Hybrid work

How can HR address proximity bias in an increasingly hybrid workplace?

Proximity bias can happen at any organization, but these tools can help remote employees break through the ‘Zoom ceiling.’
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4 min read

The widespread adoption of remote work seems to have drawn an audible gasp from experts who have suggested remote employees’ careers will languish beneath the “Zoom ceiling” while their in-person colleagues rack up promotions, raises, and corner-office real estate.

Their theories aren’t unfounded: A study published last year by University of Pittsburgh business professor David Lebel, who surveyed 1,729 of the school’s remote employees three times in 2020, found that while remote work increased employees’ work-life balance, it could be an obstacle to career advancement, writing: “Interpersonal connections between managers and employees have a positive effect on promotion and career advancement—research shows that people not connected to those at work don’t get promoted as often.”

Proximity bias—the notion that managers are more likely to promote and favor in-person employees over their remote colleagues—can materialize at any hybrid organization, Rod Lacey, chief people officer at SaaS provider SimPro, told HR Brew. If two employees, one remote and one in-person, are vying for the same promotion and have historically performed at the same level, Lacey said, the in-person candidate will likely have an edge. “A leader might lean towards the more familiar,” he said. “I think that would be natural.”

But employers can clamp down on the threat of proximity bias by equipping remote employees with the resources they need to advance, both Lacey and Kristin Langdon, SVP of people at enterprise-SEO platform Botify, explained. Both HR leaders oversee hybrid workforces and suggested striking a balance between the quantitative and the qualitative: By setting clear performance goals and appointing managers with a knack for cultivating relationships, the Zoom ceiling may crumble, giving way to idyllic skies with “Promotion coming soon” written in the clouds.

Let the data talk. Promotions at SimPro hinge on “quantitative objectives and clarity around what’s expected of every role,” Lacey said. Managers and employees need to be on the same page when it comes to goals and how to achieve them so an employee’s output can speak for itself. “We try to remove as much of the qualitative assessment out of our merit and promotion process as possible,” he explained. The company tries to embody an “objective mindset as we evaluate who deserves the larger increases in pay and who deserves the next promotion opportunity.”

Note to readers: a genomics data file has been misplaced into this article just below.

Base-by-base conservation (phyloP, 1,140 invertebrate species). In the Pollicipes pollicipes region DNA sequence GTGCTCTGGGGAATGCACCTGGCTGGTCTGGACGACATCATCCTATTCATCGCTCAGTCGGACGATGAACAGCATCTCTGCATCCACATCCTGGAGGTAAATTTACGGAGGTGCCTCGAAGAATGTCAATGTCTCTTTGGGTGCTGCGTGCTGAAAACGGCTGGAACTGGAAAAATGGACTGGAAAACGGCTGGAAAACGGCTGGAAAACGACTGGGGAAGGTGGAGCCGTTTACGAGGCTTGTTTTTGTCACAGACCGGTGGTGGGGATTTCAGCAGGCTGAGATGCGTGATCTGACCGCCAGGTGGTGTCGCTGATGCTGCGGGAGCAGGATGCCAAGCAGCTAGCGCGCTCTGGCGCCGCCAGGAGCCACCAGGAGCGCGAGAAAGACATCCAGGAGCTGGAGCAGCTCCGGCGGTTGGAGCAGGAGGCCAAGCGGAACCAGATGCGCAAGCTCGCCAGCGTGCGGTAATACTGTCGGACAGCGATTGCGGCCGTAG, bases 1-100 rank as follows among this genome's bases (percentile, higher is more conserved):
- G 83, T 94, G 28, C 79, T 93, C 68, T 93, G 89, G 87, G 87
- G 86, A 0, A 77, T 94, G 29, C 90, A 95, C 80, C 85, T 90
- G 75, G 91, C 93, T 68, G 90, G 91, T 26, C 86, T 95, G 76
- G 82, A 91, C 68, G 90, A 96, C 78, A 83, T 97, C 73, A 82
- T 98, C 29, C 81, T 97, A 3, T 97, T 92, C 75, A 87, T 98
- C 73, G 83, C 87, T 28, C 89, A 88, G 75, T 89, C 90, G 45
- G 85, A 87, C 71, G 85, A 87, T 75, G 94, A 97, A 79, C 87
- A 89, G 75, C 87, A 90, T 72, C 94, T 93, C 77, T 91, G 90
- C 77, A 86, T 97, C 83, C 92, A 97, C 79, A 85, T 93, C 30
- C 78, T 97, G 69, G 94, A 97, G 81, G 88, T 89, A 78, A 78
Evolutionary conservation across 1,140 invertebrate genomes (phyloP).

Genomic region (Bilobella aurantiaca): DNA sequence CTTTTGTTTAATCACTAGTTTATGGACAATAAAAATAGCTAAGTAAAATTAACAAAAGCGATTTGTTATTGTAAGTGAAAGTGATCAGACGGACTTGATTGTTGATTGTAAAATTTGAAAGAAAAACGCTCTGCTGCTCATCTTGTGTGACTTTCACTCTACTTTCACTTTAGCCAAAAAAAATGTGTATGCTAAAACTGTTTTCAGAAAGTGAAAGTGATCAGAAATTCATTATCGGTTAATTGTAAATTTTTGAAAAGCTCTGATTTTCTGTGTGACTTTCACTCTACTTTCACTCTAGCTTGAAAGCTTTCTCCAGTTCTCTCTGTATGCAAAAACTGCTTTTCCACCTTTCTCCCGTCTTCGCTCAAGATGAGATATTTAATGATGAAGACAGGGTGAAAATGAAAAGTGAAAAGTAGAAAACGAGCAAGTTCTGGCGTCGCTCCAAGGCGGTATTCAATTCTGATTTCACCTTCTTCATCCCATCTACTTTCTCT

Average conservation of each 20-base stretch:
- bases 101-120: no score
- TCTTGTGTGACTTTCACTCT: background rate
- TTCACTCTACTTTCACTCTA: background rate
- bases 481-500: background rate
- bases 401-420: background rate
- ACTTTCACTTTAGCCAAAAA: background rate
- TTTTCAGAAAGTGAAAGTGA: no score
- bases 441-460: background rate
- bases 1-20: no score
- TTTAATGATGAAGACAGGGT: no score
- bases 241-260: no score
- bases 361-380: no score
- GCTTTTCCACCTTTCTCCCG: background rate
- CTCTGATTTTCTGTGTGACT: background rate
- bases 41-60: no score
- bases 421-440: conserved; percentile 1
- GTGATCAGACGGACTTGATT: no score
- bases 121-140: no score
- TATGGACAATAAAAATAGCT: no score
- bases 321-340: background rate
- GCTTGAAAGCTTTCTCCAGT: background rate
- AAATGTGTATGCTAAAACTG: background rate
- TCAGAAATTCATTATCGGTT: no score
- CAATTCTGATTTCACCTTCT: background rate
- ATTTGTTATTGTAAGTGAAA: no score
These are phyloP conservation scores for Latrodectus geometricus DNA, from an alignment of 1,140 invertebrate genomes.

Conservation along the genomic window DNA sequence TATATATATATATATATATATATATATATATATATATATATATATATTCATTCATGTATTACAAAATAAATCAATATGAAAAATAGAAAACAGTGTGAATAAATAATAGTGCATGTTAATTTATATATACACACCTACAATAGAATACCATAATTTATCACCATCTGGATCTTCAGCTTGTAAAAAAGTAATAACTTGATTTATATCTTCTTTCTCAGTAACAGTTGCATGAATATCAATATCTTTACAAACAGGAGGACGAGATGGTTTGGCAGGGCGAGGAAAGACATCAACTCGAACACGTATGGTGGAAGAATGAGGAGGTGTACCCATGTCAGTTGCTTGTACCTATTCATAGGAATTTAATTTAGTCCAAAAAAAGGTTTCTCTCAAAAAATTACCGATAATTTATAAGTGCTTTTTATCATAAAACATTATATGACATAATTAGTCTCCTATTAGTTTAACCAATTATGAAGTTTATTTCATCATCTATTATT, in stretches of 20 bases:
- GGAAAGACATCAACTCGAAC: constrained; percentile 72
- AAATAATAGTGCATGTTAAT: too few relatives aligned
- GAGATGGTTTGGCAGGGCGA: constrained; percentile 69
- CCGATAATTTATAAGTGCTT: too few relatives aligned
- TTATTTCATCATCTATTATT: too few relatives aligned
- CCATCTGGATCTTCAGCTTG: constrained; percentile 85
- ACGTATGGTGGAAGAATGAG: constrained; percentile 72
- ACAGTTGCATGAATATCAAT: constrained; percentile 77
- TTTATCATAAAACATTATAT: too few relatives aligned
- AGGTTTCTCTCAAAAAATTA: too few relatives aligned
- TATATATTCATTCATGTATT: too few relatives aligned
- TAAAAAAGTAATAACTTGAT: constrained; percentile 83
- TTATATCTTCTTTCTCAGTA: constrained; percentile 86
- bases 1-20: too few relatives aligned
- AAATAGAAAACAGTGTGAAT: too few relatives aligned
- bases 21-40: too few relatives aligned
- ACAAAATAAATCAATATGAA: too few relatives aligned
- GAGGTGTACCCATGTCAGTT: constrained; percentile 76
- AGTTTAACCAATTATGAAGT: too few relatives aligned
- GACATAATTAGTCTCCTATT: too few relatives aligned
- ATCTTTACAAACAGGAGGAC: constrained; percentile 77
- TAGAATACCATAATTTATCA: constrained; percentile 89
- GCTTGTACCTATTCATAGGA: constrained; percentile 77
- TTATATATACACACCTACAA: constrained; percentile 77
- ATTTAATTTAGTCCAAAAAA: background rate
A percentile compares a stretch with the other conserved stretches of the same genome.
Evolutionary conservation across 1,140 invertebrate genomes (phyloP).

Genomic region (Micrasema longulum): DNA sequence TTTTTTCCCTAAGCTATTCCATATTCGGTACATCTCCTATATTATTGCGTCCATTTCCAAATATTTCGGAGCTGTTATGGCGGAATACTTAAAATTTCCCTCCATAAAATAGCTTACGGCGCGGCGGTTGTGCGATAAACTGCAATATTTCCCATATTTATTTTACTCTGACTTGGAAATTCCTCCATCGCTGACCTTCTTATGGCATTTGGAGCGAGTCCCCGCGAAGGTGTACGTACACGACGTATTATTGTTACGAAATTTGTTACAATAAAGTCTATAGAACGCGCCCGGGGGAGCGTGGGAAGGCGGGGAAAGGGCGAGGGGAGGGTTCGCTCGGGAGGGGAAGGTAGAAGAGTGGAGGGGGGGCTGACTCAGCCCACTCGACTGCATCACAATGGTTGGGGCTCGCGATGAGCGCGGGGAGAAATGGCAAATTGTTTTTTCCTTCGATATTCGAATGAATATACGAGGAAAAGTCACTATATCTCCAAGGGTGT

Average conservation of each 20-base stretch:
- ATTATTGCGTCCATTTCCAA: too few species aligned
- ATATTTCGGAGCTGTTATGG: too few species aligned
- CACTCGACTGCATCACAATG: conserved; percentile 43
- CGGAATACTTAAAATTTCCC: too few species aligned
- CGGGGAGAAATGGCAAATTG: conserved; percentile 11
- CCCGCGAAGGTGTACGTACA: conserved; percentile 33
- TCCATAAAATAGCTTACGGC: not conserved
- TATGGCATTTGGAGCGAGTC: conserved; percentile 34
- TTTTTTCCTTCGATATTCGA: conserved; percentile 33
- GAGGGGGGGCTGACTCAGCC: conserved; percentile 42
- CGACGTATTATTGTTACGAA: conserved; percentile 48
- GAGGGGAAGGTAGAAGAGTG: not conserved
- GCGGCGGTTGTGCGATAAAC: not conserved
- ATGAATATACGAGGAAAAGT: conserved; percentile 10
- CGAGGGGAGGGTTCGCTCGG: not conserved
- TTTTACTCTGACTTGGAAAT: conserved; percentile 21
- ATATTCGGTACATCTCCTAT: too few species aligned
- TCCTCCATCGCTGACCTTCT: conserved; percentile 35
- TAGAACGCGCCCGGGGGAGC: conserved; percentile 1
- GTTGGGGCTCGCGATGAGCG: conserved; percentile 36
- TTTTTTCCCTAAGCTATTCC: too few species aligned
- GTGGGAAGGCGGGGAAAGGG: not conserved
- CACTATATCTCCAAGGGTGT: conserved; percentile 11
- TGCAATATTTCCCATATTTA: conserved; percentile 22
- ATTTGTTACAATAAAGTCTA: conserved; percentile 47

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This sort of data-focused approach can help tackle the awarding of undue promotions based on personal relationships—a symptom of proximity bias that, if left unaddressed, can portend long-term consequences, especially in a hot job market. “It’s a two-edged sword, where you’ve moved someone into a role that is not the best person…and then you’re going to lose your top performer that you should have promoted,” Lacey said.

Botify seeks to embody Management by Objectives, a management theory that prioritizes using data to measure performance. “They’re important,” Langdon said, so that employees who are “distributed across the world” understand their priorities and can be evaluated by the same criteria, regardless of how often they see their colleagues face-to-face.

Long paths. At Botify, HR addresses proximity bias by considering the long arc of an employee’s career and keeping tabs on their progress with their manager. There are two career paths at Botify—managerial and individual contributor—and those who pursue the former need to have the leadership skills required to foster relationships with in-person and remote employees.

Because being a manager “isn’t everyone’s cup of tea,” Langdon noted, Botify puts managerial candidates through trial runs during which they’re mentored by VP-level colleagues. “We do a lot of peer review surveys to make sure that the [employee] is getting the value that they need from that manager, and that that manager is actually enjoying the management and wants to continue down that track.”

This will ensure employees are “reaching for the thing that actually makes them successful and, in turn, mak[ing] the business more successful,” she said. So that eschewing a managerial track doesn’t mean foregoing more money, “if someone wants to go on the individual contributor track, their title aligns with a manager title and their compensation aligns as well.”

It may take a bridge that’s equal parts data and human to help remote employees cross the visibility gap, but HR can help them get there.—SB

Do you work in HR or have information about your HR department we should know? Email [email protected] or DM @SammBlum on Twitter. For completely confidential conversations, ask Sam for his number on Signal.

Quick-to-read HR news & insights

From recruiting and retention to company culture and the latest in HR tech, HR Brew delivers up-to-date industry news and tips to help HR pros stay nimble in today’s fast-changing business environment.